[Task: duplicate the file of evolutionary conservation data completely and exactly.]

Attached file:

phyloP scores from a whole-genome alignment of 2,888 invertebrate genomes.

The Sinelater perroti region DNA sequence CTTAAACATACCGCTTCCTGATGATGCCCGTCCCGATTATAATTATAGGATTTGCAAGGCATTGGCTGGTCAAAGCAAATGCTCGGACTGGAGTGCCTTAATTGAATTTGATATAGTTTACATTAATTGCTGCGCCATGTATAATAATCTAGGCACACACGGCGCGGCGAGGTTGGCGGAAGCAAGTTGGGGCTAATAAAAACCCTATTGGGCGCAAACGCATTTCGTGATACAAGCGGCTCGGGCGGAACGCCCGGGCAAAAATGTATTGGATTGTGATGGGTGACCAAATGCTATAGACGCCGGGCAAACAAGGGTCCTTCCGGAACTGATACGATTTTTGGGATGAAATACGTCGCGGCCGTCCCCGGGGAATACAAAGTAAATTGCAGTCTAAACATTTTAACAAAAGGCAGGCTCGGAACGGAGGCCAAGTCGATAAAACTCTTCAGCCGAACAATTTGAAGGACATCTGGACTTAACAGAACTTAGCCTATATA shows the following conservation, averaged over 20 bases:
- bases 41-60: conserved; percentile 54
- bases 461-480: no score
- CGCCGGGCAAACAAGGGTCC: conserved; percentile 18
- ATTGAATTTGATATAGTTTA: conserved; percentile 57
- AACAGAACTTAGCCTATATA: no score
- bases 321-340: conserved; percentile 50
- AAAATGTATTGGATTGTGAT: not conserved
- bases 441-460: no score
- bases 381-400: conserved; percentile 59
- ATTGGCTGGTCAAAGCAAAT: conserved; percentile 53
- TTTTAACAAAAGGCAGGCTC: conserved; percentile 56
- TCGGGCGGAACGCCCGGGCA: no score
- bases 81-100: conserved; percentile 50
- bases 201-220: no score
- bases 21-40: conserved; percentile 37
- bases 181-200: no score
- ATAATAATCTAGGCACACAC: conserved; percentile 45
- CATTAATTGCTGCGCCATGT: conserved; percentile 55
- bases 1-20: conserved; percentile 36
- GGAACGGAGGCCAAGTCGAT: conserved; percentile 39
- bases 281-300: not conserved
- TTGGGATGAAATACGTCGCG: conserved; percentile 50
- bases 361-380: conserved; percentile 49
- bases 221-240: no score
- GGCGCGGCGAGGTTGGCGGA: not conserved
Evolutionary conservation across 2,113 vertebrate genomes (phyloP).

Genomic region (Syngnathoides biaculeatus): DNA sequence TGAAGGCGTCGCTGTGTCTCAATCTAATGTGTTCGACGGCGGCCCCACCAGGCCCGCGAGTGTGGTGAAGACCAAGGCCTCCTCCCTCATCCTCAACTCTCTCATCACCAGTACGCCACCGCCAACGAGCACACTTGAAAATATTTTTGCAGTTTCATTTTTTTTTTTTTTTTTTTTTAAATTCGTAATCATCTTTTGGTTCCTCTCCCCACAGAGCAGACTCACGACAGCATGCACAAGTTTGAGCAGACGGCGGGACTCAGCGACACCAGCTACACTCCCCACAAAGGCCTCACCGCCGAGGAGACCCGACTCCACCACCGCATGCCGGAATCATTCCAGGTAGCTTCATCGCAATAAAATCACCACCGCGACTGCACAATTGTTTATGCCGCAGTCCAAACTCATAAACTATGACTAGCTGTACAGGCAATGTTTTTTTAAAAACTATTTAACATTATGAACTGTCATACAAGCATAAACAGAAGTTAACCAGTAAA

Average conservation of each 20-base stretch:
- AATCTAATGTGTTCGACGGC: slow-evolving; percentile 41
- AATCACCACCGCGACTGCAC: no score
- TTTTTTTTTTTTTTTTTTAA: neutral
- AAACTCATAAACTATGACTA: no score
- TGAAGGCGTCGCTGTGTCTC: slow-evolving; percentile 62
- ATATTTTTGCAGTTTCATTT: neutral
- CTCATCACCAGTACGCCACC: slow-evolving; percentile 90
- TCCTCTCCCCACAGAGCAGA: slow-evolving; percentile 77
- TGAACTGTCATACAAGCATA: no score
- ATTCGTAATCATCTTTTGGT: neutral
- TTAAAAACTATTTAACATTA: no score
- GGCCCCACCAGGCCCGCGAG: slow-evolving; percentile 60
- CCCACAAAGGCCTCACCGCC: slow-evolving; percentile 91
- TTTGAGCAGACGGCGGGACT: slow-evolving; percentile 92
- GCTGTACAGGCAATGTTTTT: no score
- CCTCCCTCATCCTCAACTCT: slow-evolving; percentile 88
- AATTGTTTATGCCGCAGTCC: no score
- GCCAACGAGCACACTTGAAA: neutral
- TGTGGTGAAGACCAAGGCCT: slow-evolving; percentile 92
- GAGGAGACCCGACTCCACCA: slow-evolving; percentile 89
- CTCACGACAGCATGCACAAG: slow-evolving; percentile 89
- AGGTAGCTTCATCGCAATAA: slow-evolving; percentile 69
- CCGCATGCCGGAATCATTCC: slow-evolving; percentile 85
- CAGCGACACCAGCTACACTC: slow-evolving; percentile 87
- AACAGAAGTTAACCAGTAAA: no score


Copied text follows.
phyloP scores from a whole-genome alignment of 2,888 invertebrate genomes.

The Sinelater perroti region DNA sequence CTTAAACATACCGCTTCCTGATGATGCCCGTCCCGATTATAATTATAGGATTTGCAAGGCATTGGCTGGTCAAAGCAAATGCTCGGACTGGAGTGCCTTAATTGAATTTGATATAGTTTACATTAATTGCTGCGCCATGTATAATAATCTAGGCACACACGGCGCGGCGAGGTTGGCGGAAGCAAGTTGGGGCTAATAAAAACCCTATTGGGCGCAAACGCATTTCGTGATACAAGCGGCTCGGGCGGAACGCCCGGGCAAAAATGTATTGGATTGTGATGGGTGACCAAATGCTATAGACGCCGGGCAAACAAGGGTCCTTCCGGAACTGATACGATTTTTGGGATGAAATACGTCGCGGCCGTCCCCGGGGAATACAAAGTAAATTGCAGTCTAAACATTTTAACAAAAGGCAGGCTCGGAACGGAGGCCAAGTCGATAAAACTCTTCAGCCGAACAATTTGAAGGACATCTGGACTTAACAGAACTTAGCCTATATA shows the following conservation, averaged over 20 bases:
- bases 41-60: conserved; percentile 54
- bases 461-480: no score
- CGCCGGGCAAACAAGGGTCC: conserved; percentile 18
- ATTGAATTTGATATAGTTTA: conserved; percentile 57
- AACAGAACTTAGCCTATATA: no score
- bases 321-340: conserved; percentile 50
- AAAATGTATTGGATTGTGAT: not conserved
- bases 441-460: no score
- bases 381-400: conserved; percentile 59
- ATTGGCTGGTCAAAGCAAAT: conserved; percentile 53
- TTTTAACAAAAGGCAGGCTC: conserved; percentile 56
- TCGGGCGGAACGCCCGGGCA: no score
- bases 81-100: conserved; percentile 50
- bases 201-220: no score
- bases 21-40: conserved; percentile 37
- bases 181-200: no score
- ATAATAATCTAGGCACACAC: conserved; percentile 45
- CATTAATTGCTGCGCCATGT: conserved; percentile 55
- bases 1-20: conserved; percentile 36
- GGAACGGAGGCCAAGTCGAT: conserved; percentile 39
- bases 281-300: not conserved
- TTGGGATGAAATACGTCGCG: conserved; percentile 50
- bases 361-380: conserved; percentile 49
- bases 221-240: no score
- GGCGCGGCGAGGTTGGCGGA: not conserved
Evolutionary conservation across 2,113 vertebrate genomes (phyloP).

Genomic region (Syngnathoides biaculeatus): DNA sequence TGAAGGCGTCGCTGTGTCTCAATCTAATGTGTTCGACGGCGGCCCCACCAGGCCCGCGAGTGTGGTGAAGACCAAGGCCTCCTCCCTCATCCTCAACTCTCTCATCACCAGTACGCCACCGCCAACGAGCACACTTGAAAATATTTTTGCAGTTTCATTTTTTTTTTTTTTTTTTTTTAAATTCGTAATCATCTTTTGGTTCCTCTCCCCACAGAGCAGACTCACGACAGCATGCACAAGTTTGAGCAGACGGCGGGACTCAGCGACACCAGCTACACTCCCCACAAAGGCCTCACCGCCGAGGAGACCCGACTCCACCACCGCATGCCGGAATCATTCCAGGTAGCTTCATCGCAATAAAATCACCACCGCGACTGCACAATTGTTTATGCCGCAGTCCAAACTCATAAACTATGACTAGCTGTACAGGCAATGTTTTTTTAAAAACTATTTAACATTATGAACTGTCATACAAGCATAAACAGAAGTTAACCAGTAAA

Average conservation of each 20-base stretch:
- AATCTAATGTGTTCGACGGC: slow-evolving; percentile 41
- AATCACCACCGCGACTGCAC: no score
- TTTTTTTTTTTTTTTTTTAA: neutral
- AAACTCATAAACTATGACTA: no score
- TGAAGGCGTCGCTGTGTCTC: slow-evolving; percentile 62
- ATATTTTTGCAGTTTCATTT: neutral
- CTCATCACCAGTACGCCACC: slow-evolving; percentile 90
- TCCTCTCCCCACAGAGCAGA: slow-evolving; percentile 77
- TGAACTGTCATACAAGCATA: no score
- ATTCGTAATCATCTTTTGGT: neutral
- TTAAAAACTATTTAACATTA: no score
- GGCCCCACCAGGCCCGCGAG: slow-evolving; percentile 60
- CCCACAAAGGCCTCACCGCC: slow-evolving; percentile 91
- TTTGAGCAGACGGCGGGACT: slow-evolving; percentile 92
- GCTGTACAGGCAATGTTTTT: no score
- CCTCCCTCATCCTCAACTCT: slow-evolving; percentile 88
- AATTGTTTATGCCGCAGTCC: no score
- GCCAACGAGCACACTTGAAA: neutral
- TGTGGTGAAGACCAAGGCCT: slow-evolving; percentile 92
- GAGGAGACCCGACTCCACCA: slow-evolving; percentile 89
- CTCACGACAGCATGCACAAG: slow-evolving; percentile 89
- AGGTAGCTTCATCGCAATAA: slow-evolving; percentile 69
- CCGCATGCCGGAATCATTCC: slow-evolving; percentile 85
- CAGCGACACCAGCTACACTC: slow-evolving; percentile 87
- AACAGAAGTTAACCAGTAAA: no score